Fifth Sunday of Lent

+John 12:20-33

If a grain of wheat falls on the ground and dies, it yields a rich harvest

Among those who went up to worship at the festival were some Greeks. These approached Philip, who came from Bethsaida in Galilee, and put this request to him, ‘Sir, we should like to see Jesus.’ Philip went to tell Andrew, and Andrew and Philip together went to tell Jesus. Jesus replied to them:

‘Now the hour has come

for the Son of Man to be glorified.

I tell you, most solemnly,

unless a wheat grain falls on the ground and dies,

it remains only a single grain;

but if it dies,

it yields a rich harvest.

Anyone who loves his life loses it;

anyone who hates his life in this world

will keep it for the eternal life.

If a man serves me, he must follow me,

wherever I am, my servant will be there too.

If anyone serves me, my Father will honour him.

Now my soul is troubled.

What shall I say:

Father, save me from this hour?

But it was for this very reason that I have come to this hour.

Father, glorify your name!’

A voice came from heaven, ‘I have glorified it, and I will glorify it again.’ People standing by, who heard this, said it was a clap of thunder; others said, ‘It was an angel speaking to him.’ Jesus answered, ‘It was not for my sake that this voice came, but for yours.

‘Now sentence is being passed on this world;

now the prince of this world is to be overthrown.

And when I am lifted up from the earth,

I shall draw all men to myself.’

By these words he indicated the kind of death he would die.

Source: Jerusalem Bible

Catechism of the Catholic Church

Facing difficulties in prayer

2729 The habitual difficulty in prayer is distraction. It can affect words and their meaning in vocal prayer; it can concern, more profoundly, him to whom we are praying, in vocal prayer (liturgical or personal), meditation, and contemplative prayer. To set about hunting down distractions would be to fall into their trap, when all that is necessary is to turn back to our heart: for a distraction reveals to us what we are attached to, and this humble awareness before the Lord should awaken our preferential love for him and lead us resolutely to offer him our heart to be purified. Therein lies the battle, the choice of which master to serve.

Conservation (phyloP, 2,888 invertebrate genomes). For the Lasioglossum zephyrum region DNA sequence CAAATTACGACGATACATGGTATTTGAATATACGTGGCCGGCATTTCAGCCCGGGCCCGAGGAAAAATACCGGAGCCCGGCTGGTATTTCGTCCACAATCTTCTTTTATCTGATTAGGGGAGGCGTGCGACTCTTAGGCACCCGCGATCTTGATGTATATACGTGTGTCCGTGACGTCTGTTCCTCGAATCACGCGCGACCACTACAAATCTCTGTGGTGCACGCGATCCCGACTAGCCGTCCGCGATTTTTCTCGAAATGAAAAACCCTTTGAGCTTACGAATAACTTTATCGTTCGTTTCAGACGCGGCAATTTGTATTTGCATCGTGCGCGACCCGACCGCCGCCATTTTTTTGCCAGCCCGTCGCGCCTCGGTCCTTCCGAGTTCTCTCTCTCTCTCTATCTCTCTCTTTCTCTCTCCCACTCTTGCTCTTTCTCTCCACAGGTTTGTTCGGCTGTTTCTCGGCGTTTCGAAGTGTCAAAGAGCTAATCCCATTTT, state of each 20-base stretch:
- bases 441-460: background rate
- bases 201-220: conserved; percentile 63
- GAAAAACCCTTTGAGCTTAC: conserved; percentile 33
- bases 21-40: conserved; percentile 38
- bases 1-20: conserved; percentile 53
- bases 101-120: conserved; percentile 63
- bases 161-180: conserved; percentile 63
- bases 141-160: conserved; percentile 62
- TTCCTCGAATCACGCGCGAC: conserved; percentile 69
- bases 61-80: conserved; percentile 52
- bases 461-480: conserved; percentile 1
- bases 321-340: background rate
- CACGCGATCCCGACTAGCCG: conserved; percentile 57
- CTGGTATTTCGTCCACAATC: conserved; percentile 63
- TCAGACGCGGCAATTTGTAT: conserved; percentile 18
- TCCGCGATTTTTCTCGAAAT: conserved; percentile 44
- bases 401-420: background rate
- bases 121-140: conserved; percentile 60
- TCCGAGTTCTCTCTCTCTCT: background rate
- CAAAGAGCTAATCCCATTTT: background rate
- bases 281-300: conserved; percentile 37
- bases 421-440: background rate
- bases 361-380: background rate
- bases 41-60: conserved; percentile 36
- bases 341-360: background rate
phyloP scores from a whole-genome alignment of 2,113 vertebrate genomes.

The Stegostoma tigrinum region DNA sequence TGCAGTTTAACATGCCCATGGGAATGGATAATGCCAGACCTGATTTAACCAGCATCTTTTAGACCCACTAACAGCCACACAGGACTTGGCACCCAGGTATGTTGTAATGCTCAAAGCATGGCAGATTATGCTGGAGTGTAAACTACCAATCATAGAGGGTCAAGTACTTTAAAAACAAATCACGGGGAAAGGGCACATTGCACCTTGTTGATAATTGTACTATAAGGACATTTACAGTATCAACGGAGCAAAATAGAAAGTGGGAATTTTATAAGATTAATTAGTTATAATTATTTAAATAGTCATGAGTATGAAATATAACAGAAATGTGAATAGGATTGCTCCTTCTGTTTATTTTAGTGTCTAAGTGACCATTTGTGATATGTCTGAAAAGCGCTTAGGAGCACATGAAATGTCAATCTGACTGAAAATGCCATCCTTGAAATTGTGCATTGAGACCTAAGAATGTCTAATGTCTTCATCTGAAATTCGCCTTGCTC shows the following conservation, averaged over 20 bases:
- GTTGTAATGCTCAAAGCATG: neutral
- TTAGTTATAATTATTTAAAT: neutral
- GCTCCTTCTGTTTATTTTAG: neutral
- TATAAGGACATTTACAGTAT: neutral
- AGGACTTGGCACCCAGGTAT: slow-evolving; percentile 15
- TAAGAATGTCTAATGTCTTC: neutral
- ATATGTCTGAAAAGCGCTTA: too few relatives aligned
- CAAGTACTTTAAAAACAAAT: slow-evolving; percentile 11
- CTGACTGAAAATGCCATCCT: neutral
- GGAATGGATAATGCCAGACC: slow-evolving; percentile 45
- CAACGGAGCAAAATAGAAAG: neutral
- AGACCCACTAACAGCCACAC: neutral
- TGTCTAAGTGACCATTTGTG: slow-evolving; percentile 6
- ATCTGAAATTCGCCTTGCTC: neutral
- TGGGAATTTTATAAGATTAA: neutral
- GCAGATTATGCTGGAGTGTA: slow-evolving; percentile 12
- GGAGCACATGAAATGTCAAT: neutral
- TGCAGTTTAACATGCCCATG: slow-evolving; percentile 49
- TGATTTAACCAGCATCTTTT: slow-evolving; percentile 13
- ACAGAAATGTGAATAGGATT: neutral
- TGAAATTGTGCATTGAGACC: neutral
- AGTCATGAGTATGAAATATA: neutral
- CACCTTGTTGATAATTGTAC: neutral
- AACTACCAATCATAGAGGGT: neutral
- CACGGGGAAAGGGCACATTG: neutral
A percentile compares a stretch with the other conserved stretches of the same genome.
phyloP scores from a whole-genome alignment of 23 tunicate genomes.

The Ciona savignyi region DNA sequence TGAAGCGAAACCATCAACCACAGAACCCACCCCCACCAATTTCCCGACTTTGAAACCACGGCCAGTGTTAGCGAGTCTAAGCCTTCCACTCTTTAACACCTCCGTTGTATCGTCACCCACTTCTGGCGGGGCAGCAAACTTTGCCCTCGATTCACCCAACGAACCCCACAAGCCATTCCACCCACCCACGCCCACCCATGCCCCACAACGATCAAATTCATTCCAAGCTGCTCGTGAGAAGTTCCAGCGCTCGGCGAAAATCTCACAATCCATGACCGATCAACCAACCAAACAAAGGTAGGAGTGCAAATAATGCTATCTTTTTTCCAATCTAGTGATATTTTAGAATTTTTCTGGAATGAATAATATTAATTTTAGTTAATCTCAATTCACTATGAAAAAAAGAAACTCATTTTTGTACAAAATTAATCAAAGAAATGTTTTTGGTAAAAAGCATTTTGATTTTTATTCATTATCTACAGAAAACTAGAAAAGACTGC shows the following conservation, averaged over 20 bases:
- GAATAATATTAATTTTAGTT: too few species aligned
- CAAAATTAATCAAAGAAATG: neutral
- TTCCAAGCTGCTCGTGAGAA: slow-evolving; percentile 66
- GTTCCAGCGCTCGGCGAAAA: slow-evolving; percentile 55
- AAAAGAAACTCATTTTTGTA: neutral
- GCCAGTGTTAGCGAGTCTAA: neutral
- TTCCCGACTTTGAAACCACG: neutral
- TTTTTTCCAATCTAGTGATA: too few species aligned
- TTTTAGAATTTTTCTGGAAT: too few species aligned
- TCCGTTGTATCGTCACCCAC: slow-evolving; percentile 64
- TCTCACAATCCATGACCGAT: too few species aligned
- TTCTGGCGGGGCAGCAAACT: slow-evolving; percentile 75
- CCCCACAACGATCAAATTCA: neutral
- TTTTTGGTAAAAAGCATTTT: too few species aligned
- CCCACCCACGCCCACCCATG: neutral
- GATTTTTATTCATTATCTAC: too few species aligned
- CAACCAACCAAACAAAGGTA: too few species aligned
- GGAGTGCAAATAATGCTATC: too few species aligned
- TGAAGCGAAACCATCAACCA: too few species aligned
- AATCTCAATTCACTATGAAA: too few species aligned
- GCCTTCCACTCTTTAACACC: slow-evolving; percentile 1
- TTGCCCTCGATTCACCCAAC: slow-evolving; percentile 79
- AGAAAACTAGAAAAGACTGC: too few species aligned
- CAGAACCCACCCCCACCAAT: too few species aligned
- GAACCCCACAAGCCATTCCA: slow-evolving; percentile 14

2730 In positive terms, the battle against the possessive and dominating self requires vigilance, sobriety of heart. When Jesus insists on vigilance, he always relates it to himself, to his coming on the last day and every day: today. The bridegroom comes in the middle of the night; the light that must not be extinguished is that of faith: “‘Come,’ my heart says, ‘seek his face!'”

2731 Another difficulty, especially for those who sincerely want to pray, is dryness. Dryness belongs to contemplative prayer when the heart is separated from God, with no taste for thoughts, memories, and feelings, even spiritual ones. This is the moment of sheer faith clinging faithfully to Jesus in his agony and in his tomb. “Unless a grain of wheat falls into the earth and dies, it remains alone; but if dies, it bears much fruit.”18 If dryness is due to the lack of roots, because the word has fallen on rocky soil, the battle requires conversion.


 Psalm 50

A psalm of Asaph.  The LORD, the God of gods, has spoken and summoned the earth from the rising of the sun to its setting.

From Zion God shines forth. perfect in beauty.

Our God comes and will not be silent! Devouring fire precedes, storming fiercely round about.

God summons the heavens above and the earth to the judgment of his people:

“Gather my faithful ones before me, those who made a covenant with me by sacrifice.”

The heavens proclaim divine justice, for God alone is the judge. Selah

“Listen, my people, I will speak; Israel, I will testify against you; God, your God, am I.

Not for your sacrifices do I rebuke you, nor for your holocausts, set before me daily.

I need no bullock from your house, no goats from your fold.

For every animal of the forest is mine, beasts by the thousands on my mountains.

I know every bird of the heavens; the creatures of the field belong to me.

Were I hungry, I would not tell you, for mine is the world and all that fills it.

Do I eat the flesh of bulls or drink the blood of goats?

Offer praise as your sacrifice to God; fulfill your vows to the Most High.

Then call on me in time of distress; I will rescue you, and you shall honor me.”

But to the wicked God says: “Why do you recite my commandments and profess my covenant with your lips?

You hate discipline; you cast my words behind you!

When you see thieves, you befriend them; with adulterers you throw in your lot.

You give your mouth free rein for evil; you harness your tongue to deceit.

You sit maligning your own kin, slandering the child of your own mother.

When you do these things should I be silent? Or do you think that I am like you? I accuse you, I lay the charge before you.

“Understand this, you who forget God, lest I attack you with no one to rescue.